Searching over 5,500,000 cases.


searching
Buy This Entire Record For $7.95

Download the entire decision to receive the complete text, official citation,
docket number, dissents and concurrences, and footnotes for this case.

Learn more about what you receive with purchase of this case.

McCarary v. Kernan

United States District Court, E.D. California

February 21, 2018

ANTHONY McCARARY, Plaintiff,
v.
SCOTT KERNAN, et al., Defendants.

          ORDER AND FINDINGS AND RECOMMENDATIONS

          KENDALL J. NEWMAN UNITED STATES MAGISTRATE JUDGE

         Plaintiff is a state prisoner, proceeding without counsel, with a civil rights action pursuant to 42 U.S.C. § 1983. Pending before the court is plaintiff's amended complaint. (ECF No. 11.) For the reasons stated herein, the undersigned recommends that this action be dismissed.

         Again named as defendants are Secretary of the California Department of Corrections and Rehabilitation (“CDCR”) Kernan, CDCR Associate Director Lockwood and High Desert State Prison (“HDSP”) Warden Spearman. Plaintiff alleges that his failure to receive a parole consideration hearing pursuant to Proposition 57 violates his right to equal protection. Plaintiff seeks damages and injunctive relief.[1]

In the original complaint, plaintiff argued that he was entitled to a parole consideration hearing pursuant to Proposition 57 because he was convicted of a non-violent felony. Plaintiff argued that his failure to receive a parole consideration hearing pursuant to Proposition 57 violated his right to due process. To put the equal protection claim raised in the amended complaint in context, the undersigned herein sets forth the analysis of the due process claim raised in the original complaint.

         In the original complaint, plaintiff alleged that following the passage of Proposition 57, defendants enacted regulations that were inconsistent with this proposition. Plaintiff alleged that he was entitled to parole consideration under Proposition 57, but not under the regulations enacted by defendants.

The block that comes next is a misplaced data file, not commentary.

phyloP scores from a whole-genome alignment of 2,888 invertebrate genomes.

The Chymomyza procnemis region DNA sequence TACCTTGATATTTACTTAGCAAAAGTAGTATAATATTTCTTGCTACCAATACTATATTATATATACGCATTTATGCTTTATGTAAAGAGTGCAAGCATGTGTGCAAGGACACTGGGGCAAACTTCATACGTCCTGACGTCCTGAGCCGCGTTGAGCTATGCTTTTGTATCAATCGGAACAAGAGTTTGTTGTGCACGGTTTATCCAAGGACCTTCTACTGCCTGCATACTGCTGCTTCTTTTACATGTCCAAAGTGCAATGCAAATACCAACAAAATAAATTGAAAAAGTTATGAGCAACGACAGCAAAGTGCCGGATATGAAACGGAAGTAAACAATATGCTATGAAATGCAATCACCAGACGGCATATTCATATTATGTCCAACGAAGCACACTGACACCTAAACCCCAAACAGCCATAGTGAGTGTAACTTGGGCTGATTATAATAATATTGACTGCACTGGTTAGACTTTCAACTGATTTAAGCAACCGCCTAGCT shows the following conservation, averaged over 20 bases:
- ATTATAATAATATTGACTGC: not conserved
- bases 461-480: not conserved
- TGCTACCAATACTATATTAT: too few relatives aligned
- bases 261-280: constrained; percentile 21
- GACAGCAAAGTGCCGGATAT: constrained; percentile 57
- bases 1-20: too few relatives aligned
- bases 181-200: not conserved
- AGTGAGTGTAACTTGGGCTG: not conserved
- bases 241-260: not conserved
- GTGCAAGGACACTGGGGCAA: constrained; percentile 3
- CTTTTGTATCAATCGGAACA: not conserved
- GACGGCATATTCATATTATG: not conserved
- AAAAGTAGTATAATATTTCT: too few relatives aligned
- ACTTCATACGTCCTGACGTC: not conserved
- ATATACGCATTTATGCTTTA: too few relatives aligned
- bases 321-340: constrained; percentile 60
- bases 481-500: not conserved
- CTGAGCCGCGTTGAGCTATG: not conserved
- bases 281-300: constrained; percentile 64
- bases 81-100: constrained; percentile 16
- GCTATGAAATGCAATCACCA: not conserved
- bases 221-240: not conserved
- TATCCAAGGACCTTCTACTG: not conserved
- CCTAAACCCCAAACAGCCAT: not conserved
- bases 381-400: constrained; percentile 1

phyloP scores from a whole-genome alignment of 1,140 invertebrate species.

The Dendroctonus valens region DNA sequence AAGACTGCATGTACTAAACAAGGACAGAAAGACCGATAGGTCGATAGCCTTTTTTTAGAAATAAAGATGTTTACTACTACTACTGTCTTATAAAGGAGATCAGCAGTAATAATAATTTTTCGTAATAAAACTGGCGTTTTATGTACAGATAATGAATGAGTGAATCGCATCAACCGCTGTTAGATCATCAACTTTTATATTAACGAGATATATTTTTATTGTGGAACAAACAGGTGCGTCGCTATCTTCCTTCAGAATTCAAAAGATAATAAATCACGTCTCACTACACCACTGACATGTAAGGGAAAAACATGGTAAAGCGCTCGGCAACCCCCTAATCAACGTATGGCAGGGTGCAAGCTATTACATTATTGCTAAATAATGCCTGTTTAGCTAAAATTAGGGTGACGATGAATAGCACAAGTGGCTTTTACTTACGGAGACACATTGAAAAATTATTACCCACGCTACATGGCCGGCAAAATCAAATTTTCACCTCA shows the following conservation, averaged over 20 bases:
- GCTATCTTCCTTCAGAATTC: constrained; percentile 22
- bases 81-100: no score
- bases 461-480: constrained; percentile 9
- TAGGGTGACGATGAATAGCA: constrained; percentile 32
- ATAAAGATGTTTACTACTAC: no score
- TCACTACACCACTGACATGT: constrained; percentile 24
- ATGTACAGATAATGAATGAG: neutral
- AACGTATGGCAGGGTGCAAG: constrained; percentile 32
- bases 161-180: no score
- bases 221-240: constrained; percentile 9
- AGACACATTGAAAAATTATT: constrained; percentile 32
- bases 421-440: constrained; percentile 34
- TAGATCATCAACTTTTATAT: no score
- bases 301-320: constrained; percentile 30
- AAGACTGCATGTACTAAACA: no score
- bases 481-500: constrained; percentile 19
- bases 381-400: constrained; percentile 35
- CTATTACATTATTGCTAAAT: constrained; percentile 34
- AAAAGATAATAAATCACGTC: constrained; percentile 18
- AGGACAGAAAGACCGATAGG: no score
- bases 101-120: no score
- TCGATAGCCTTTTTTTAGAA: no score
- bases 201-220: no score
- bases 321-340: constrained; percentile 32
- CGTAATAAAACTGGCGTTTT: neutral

Proposition 57 changed California parole eligibility rules by adding section 32 to article I of the California Constitution, which provides:

(a) The following provisions are hereby enacted to enhance public safety, improve rehabilitation, and avoid the release of prisoners by federal court order, notwithstanding anything in this article or any other provision of law:
(1) Parole Consideration: Any person convicted of a nonviolent felony offense and sentenced to state prison shall be eligible for parole consideration after completing the full term for his or her primary offense.
(A) For purposes of this section only, the full term for the primary offense means the longest term of imprisonment imposed by the court for any offense, excluding the imposition of an enhancement, consecutive sentence, or alternative sentence.
(2) Credit Earning: The Department of Corrections and Rehabilitation shall have authority to award credits earned for good behavior and approved rehabilitative or educational achievements.
(b) The Department of Corrections and Rehabilitation shall adopt regulations in furtherance of these provisions, and the Secretary of the Department of Corrections and Rehabilitation shall certify that these regulations protect and enhance public safety.

Cal. Const., art. I, § 32.

         In the original complaint, plaintiff alleged that Proposition 57 did not permit the consideration of enhancements in determining whether a person has been convicted of a nonviolent felony. Plaintiff argued that defendants enacted regulations to implement Proposition 57 which wrongly permitted the consideration of enhancements in determining whether a person had been convicted of a nonviolent felony, in violation of his right to due process. The undersigned rejected this argument for the reasons stated herein.

         Plaintiff alleged that he was convicted of violating California Penal Code § 245, i.e, assault with a deadly weapon, which is a nonviolent offense under Proposition 57. Attached to plaintiff's original complaint were exhibits indicating that plaintiff had two enhancements for violating California Penal Code sections 12022.5(a) (use ...


Buy This Entire Record For $7.95

Download the entire decision to receive the complete text, official citation,
docket number, dissents and concurrences, and footnotes for this case.

Learn more about what you receive with purchase of this case.